- Ask the customer, “How can I make this right?” In our case, there were no rooms available, but the proprietors made the situation worse by telephoning other inns without asking us what we wanted to do. She was telephoning inns another hour away! There was no way, after traveling for 18 hours straight, that my friend was going to spend another hour in a car. Instead, if she had asked, “How can I make this right?” we could have discussed alternatives.
- Stop insisting it’s the customer’s fault. You want to make your customer so angry they’ll never come back? Keep repeating your side of the story and ignore what the customer is saying. When there’s a problem, the customer doesn’t want to hear your excuses, even if they’re valid. Instead, listen sympathetically to what the customer has to say. You may need to grit your teeth and let them vent for a while, but remember – you screwed up. It’s your mistake. Now you have to do what’s right to fix it!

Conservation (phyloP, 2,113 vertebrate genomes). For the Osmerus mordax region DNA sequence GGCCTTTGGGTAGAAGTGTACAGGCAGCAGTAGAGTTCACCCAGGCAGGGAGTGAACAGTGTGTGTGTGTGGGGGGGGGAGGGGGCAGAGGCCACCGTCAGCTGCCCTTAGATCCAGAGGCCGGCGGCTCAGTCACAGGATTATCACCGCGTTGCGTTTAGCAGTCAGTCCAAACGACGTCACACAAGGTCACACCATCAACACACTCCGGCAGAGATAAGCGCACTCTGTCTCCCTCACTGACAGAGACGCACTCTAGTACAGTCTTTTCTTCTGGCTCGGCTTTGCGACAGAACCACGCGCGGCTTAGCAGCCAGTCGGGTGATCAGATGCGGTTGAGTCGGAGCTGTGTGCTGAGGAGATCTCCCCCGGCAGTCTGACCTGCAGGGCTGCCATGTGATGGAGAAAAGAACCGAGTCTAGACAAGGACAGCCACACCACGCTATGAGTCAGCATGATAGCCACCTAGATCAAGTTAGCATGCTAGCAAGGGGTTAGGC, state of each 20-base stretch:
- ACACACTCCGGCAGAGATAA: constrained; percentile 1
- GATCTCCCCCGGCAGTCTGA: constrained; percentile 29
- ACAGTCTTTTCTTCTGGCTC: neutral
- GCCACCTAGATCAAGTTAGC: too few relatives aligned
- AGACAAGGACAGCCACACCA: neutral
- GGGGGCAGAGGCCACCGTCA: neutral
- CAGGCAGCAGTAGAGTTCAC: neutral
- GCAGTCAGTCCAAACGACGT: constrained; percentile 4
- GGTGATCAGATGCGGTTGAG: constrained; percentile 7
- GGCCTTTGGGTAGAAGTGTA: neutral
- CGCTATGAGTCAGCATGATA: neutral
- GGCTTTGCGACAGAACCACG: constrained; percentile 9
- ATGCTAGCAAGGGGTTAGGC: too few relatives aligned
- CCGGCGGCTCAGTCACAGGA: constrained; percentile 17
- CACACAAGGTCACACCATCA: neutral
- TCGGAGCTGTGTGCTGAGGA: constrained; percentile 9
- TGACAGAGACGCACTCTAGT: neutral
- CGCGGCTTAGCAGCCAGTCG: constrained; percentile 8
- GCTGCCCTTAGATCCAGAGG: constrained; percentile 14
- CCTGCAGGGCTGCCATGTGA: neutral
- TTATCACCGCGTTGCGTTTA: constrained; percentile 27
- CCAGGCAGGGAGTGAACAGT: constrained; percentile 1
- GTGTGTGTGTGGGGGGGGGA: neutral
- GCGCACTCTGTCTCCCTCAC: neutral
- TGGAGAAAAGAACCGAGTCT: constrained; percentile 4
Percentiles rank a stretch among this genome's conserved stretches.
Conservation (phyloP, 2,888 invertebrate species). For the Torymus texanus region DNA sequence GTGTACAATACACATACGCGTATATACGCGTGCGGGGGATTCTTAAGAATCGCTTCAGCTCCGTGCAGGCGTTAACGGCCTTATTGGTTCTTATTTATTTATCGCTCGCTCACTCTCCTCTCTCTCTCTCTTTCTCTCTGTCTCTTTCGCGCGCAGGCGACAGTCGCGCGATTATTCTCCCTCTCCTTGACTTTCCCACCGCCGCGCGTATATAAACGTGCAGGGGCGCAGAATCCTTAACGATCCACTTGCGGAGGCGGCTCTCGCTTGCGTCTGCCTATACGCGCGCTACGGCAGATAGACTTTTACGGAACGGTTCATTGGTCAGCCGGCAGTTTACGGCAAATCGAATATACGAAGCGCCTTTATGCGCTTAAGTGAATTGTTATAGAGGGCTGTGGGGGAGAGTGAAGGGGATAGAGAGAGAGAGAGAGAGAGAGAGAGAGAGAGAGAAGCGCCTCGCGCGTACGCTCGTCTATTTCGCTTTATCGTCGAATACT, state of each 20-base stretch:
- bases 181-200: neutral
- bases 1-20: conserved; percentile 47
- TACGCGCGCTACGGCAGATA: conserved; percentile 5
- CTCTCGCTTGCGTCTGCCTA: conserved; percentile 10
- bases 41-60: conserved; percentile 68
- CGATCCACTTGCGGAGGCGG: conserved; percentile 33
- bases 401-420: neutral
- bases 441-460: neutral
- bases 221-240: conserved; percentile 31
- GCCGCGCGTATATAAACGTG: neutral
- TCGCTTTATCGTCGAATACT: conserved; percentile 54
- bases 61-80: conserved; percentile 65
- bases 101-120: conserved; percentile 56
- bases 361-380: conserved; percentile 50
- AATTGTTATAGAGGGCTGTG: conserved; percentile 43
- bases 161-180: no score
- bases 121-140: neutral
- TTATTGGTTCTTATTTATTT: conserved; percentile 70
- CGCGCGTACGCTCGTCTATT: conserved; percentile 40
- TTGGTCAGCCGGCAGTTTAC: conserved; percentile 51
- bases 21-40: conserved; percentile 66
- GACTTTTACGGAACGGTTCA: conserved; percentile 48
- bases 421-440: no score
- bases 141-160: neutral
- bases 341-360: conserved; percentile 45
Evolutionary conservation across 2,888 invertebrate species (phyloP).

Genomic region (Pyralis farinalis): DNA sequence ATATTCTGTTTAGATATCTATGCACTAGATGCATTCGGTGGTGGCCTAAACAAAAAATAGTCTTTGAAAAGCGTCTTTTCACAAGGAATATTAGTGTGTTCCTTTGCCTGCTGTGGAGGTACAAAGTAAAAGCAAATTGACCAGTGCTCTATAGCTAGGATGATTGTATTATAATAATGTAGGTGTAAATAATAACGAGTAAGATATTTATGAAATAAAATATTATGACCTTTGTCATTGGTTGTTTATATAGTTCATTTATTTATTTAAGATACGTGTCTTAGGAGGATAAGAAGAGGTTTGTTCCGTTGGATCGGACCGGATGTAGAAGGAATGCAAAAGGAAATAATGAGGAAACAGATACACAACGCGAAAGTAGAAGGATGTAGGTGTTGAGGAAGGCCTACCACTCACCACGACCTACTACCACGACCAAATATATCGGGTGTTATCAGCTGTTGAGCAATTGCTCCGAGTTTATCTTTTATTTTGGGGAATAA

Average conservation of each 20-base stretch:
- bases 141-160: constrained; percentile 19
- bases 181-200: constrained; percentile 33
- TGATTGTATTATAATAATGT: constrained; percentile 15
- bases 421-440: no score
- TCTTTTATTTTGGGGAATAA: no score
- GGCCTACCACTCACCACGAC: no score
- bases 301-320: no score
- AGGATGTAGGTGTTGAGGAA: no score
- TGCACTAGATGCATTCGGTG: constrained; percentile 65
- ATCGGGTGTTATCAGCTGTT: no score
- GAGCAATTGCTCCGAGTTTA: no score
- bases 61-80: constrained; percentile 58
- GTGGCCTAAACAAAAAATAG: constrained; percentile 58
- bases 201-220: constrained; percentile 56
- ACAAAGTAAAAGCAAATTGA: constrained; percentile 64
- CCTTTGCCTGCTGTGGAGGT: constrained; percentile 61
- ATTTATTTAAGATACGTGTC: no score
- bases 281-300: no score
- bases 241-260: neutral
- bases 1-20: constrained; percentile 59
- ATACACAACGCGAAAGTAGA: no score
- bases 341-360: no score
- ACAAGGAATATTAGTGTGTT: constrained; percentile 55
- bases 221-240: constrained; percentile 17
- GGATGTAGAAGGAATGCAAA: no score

- Do what you can to fix the situation. Once you’ve learned what your customer would like to do, do what you can to fix the situation. Perhaps the proprietor could have offered us a free gift certificate, dinner voucher, or something to make up for the inconvenience. She didn’t. She just kept insisting my friend had made a mistake in the reservations instead of accepting the fact that she had written down the date incorrectly.
In our case, all’s well that ends well. I had a lovely time visiting with my friend, we found out that with some extra steps she can stay with us in the future, and we spent more time together playing Scrabble, drinking hot tea, and catching up on our various interests and pursuits. But for the innkeeper, that night did not end well. If she had just taken a few simple steps, she could have won more customers instead of losing customers through a simple mistake. Learning how to fix a mistake can help you save customers in the future.
© 2014 by Jeanne Grunert. All rights reserved. Jeanne is “The Marketing Writer”, an expert writer specializing in marketing text, website writing, and content writing. Visit her website to learn more.